A cyber analyst in a federal agency needs information just as much as the analyst in the command center. The information is active threat intelligence that can be communicated instantaneously to the entire cyber ecosystem. This kind of active threat intelligence makes it possible for every security control to leverage the strengths and experiences of the other tools in the security infrastructure. That infrastructure could be confined to one organization or it could be vast, extending to senior leaders and chief information security officers.

The lack of interoperability is not limited to government organizations; the private sector suffers from it as well. When cybersecurity analysts interviewed IT staff after some of the largest retail breaches, they were surprised to find that the organizations had a strong focus on security with executive buy-in, they had plenty of good cybersecurity tools and they had A-level security talent. What they didn’t have was a mechanism to let tools share information, and instead they acted at cross-purposes, missing the real threat.

If organizations find themselves continually in fire-fighting mode with their security, they likely need a better security architecture -- not just another product. They need to move away from the current fragmentation in security toward a model of collaboration. They need a unifying architectural approach that delivers a fundamental integration and management layer to avoid the complexity and pitfalls of isolated components.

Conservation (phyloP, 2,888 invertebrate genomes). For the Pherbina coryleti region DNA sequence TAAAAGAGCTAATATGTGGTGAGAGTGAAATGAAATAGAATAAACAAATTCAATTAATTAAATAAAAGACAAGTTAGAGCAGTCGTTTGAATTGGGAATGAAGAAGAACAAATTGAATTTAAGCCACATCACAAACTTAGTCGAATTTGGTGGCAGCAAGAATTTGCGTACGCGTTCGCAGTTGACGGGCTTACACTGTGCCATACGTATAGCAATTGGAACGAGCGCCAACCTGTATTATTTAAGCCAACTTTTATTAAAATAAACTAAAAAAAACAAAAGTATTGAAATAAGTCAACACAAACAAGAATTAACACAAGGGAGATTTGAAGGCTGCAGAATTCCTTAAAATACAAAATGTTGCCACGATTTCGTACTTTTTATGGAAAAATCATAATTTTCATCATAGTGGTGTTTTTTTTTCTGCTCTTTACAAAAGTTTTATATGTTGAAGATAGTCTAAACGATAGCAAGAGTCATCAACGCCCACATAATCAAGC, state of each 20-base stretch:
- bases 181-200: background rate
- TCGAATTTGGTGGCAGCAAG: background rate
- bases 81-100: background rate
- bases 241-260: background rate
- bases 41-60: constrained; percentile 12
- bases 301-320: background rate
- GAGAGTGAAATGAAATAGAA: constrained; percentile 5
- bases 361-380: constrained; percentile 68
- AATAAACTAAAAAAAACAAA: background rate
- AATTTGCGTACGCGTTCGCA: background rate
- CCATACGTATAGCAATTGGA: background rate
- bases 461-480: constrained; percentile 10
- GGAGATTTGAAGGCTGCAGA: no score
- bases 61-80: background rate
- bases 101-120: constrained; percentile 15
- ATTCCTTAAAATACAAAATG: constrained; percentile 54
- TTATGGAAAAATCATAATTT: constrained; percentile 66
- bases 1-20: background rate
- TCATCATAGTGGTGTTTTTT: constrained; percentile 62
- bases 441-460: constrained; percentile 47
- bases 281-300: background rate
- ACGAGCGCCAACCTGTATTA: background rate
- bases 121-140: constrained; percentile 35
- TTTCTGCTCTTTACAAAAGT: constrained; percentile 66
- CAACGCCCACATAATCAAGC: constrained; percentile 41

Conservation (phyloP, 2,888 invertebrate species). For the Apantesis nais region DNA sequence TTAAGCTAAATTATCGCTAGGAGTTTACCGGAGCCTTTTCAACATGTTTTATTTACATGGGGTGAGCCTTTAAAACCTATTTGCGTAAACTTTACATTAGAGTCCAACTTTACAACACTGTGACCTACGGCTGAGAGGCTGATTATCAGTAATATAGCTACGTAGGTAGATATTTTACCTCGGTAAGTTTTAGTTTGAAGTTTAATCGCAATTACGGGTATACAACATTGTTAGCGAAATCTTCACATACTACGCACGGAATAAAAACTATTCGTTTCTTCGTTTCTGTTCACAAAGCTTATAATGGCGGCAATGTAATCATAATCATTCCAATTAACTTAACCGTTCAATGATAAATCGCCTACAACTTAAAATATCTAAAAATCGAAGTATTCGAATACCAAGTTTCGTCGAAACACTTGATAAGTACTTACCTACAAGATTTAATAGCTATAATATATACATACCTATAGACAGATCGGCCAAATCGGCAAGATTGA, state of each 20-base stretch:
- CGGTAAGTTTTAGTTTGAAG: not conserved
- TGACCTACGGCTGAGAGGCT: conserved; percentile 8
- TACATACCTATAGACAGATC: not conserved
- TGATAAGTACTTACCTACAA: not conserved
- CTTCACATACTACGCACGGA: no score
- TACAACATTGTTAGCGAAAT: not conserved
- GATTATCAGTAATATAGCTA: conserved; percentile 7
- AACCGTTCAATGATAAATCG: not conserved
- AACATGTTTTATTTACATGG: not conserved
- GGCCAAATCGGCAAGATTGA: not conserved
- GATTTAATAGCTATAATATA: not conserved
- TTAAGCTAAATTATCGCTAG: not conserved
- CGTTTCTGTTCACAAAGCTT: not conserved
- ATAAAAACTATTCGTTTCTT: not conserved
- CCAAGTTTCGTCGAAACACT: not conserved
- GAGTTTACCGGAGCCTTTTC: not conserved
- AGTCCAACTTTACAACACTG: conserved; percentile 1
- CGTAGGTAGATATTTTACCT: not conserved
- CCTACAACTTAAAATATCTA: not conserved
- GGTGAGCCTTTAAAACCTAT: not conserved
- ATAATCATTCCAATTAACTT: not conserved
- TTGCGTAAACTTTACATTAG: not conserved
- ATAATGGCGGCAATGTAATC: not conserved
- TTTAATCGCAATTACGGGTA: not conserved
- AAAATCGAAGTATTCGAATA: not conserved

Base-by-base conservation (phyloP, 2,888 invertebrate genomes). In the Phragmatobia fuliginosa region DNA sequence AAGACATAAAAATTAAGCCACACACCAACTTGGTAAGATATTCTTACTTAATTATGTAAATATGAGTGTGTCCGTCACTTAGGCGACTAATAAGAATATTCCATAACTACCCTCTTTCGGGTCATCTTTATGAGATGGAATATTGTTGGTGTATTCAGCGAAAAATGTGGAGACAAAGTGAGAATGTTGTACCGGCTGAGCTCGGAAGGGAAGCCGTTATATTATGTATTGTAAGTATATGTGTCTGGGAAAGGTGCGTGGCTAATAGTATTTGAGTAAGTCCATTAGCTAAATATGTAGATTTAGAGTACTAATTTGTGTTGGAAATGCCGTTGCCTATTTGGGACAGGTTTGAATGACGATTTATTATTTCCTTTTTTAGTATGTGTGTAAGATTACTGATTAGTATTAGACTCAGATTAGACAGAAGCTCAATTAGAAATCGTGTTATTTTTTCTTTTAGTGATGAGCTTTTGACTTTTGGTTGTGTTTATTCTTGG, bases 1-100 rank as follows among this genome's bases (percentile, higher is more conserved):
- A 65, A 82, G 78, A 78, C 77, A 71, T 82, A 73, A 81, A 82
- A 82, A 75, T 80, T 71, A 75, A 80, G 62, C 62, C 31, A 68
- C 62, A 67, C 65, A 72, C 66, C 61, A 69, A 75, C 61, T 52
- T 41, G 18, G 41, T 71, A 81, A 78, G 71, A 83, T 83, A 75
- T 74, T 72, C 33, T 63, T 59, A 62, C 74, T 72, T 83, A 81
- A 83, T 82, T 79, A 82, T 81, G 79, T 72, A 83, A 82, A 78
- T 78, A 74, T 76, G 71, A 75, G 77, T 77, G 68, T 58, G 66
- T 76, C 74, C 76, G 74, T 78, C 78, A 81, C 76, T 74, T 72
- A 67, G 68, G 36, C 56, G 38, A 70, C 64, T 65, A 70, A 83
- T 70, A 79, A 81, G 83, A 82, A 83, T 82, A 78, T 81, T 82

Fortunately, a group of cybersecurity companies recently worked with OASIS to launch the Open Cybersecurity Alliance. The alliance comprises like-minded global cybersecurity vendors, end users, thought leaders and individuals interested in fostering an open cybersecurity ecosystem, where products from all vendors and software publishers can freely exchange information, insights, analytics and orchestrated response, via commonly developed code and tooling, using mutually agreed upon technologies, standards and procedures.

The alliance is an important initiative, but even more organizations must recognize the need for openness. Nowhere is interoperability more important than in our federal agencies. Initiatives like the Department of Homeland Security’s Continuous Diagnostics and Mitigation program should actively encourage interoperability, and that’s a key objective of the next evolution of the CDM

Dynamic and Evolving Federal Enterprise Network Defense program. Federal agencies should both encourage and promote interoperability to create better information sharing, less complexity, more personnel freed up for analytic work and reduced costs. This all equals better security from better insights. That’s what will win the battle.